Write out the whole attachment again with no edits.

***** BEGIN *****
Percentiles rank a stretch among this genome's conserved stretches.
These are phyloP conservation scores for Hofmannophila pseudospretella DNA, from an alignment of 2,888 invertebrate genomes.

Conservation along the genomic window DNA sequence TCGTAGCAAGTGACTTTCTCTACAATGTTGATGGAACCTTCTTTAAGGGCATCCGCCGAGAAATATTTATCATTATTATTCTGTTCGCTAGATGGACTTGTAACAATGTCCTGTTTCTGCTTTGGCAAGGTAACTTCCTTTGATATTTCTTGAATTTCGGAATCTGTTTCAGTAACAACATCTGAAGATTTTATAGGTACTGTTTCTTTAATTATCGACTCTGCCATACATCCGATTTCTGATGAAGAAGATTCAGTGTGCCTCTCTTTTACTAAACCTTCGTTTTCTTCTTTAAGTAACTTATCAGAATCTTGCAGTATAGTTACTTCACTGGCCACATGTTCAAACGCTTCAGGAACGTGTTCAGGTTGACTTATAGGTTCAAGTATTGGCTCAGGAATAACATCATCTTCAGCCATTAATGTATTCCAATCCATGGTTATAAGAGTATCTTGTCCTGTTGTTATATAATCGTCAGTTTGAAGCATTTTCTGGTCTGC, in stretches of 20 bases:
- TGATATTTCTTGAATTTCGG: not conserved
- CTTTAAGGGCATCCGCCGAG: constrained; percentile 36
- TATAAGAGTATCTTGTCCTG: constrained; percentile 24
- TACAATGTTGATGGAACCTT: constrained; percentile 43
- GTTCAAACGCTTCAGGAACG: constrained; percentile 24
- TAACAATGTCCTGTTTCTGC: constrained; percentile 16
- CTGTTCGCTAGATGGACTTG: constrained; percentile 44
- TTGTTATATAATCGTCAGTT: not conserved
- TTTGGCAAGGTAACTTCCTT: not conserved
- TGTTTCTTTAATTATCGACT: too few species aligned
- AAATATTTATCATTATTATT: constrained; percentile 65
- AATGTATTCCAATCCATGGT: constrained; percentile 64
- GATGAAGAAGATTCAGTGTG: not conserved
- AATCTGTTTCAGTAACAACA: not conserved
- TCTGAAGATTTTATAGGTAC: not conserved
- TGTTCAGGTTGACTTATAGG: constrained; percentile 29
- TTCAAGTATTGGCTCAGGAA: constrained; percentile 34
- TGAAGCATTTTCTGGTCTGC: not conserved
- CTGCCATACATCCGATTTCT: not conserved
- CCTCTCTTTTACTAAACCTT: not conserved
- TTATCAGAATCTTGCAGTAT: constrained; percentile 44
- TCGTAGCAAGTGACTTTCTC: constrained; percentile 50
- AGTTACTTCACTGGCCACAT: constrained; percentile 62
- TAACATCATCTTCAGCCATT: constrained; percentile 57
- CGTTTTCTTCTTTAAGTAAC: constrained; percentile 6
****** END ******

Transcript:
Percentiles rank a stretch among this genome's conserved stretches.
These are phyloP conservation scores for Hofmannophila pseudospretella DNA, from an alignment of 2,888 invertebrate genomes.

Conservation along the genomic window DNA sequence TCGTAGCAAGTGACTTTCTCTACAATGTTGATGGAACCTTCTTTAAGGGCATCCGCCGAGAAATATTTATCATTATTATTCTGTTCGCTAGATGGACTTGTAACAATGTCCTGTTTCTGCTTTGGCAAGGTAACTTCCTTTGATATTTCTTGAATTTCGGAATCTGTTTCAGTAACAACATCTGAAGATTTTATAGGTACTGTTTCTTTAATTATCGACTCTGCCATACATCCGATTTCTGATGAAGAAGATTCAGTGTGCCTCTCTTTTACTAAACCTTCGTTTTCTTCTTTAAGTAACTTATCAGAATCTTGCAGTATAGTTACTTCACTGGCCACATGTTCAAACGCTTCAGGAACGTGTTCAGGTTGACTTATAGGTTCAAGTATTGGCTCAGGAATAACATCATCTTCAGCCATTAATGTATTCCAATCCATGGTTATAAGAGTATCTTGTCCTGTTGTTATATAATCGTCAGTTTGAAGCATTTTCTGGTCTGC, in stretches of 20 bases:
- TGATATTTCTTGAATTTCGG: not conserved
- CTTTAAGGGCATCCGCCGAG: constrained; percentile 36
- TATAAGAGTATCTTGTCCTG: constrained; percentile 24
- TACAATGTTGATGGAACCTT: constrained; percentile 43
- GTTCAAACGCTTCAGGAACG: constrained; percentile 24
- TAACAATGTCCTGTTTCTGC: constrained; percentile 16
- CTGTTCGCTAGATGGACTTG: constrained; percentile 44
- TTGTTATATAATCGTCAGTT: not conserved
- TTTGGCAAGGTAACTTCCTT: not conserved
- TGTTTCTTTAATTATCGACT: too few species aligned
- AAATATTTATCATTATTATT: constrained; percentile 65
- AATGTATTCCAATCCATGGT: constrained; percentile 64
- GATGAAGAAGATTCAGTGTG: not conserved
- AATCTGTTTCAGTAACAACA: not conserved
- TCTGAAGATTTTATAGGTAC: not conserved
- TGTTCAGGTTGACTTATAGG: constrained; percentile 29
- TTCAAGTATTGGCTCAGGAA: constrained; percentile 34
- TGAAGCATTTTCTGGTCTGC: not conserved
- CTGCCATACATCCGATTTCT: not conserved
- CCTCTCTTTTACTAAACCTT: not conserved
- TTATCAGAATCTTGCAGTAT: constrained; percentile 44
- TCGTAGCAAGTGACTTTCTC: constrained; percentile 50
- AGTTACTTCACTGGCCACAT: constrained; percentile 62
- TAACATCATCTTCAGCCATT: constrained; percentile 57
- CGTTTTCTTCTTTAAGTAAC: constrained; percentile 6